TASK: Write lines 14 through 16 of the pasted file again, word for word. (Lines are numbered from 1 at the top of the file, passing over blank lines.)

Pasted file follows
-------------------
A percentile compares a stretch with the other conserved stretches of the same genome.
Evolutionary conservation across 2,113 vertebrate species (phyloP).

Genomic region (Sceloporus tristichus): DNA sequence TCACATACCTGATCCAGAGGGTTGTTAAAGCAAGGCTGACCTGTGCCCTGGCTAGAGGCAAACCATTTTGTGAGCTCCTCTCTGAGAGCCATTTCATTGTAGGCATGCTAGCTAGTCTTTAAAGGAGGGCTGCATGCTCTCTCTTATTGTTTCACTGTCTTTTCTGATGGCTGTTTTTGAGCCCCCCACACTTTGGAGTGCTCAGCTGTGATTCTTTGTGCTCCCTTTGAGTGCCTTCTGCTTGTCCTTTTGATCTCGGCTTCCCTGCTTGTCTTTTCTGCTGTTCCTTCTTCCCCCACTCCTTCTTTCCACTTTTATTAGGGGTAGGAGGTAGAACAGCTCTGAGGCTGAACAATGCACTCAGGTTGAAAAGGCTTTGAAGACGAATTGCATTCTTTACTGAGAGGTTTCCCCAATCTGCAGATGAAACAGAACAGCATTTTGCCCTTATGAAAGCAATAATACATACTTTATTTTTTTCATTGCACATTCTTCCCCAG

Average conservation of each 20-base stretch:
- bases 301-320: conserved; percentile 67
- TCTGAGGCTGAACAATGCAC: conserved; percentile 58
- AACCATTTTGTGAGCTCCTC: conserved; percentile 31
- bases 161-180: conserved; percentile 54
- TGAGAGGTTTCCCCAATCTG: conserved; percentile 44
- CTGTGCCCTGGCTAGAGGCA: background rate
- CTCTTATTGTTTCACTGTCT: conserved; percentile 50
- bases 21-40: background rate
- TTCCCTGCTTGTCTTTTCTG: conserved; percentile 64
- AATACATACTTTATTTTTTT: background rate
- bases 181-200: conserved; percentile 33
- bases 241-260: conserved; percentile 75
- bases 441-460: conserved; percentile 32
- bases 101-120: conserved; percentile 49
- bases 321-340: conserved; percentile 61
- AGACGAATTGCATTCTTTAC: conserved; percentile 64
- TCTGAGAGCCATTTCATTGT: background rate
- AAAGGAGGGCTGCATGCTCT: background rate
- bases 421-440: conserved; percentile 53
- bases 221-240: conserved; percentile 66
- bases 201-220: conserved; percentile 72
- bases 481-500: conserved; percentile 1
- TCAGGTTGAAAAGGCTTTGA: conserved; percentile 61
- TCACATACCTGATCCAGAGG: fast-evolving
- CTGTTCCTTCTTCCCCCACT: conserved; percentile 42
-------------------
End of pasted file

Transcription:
- AATACATACTTTATTTTTTT: background rate
- bases 181-200: conserved; percentile 33
- bases 241-260: conserved; percentile 75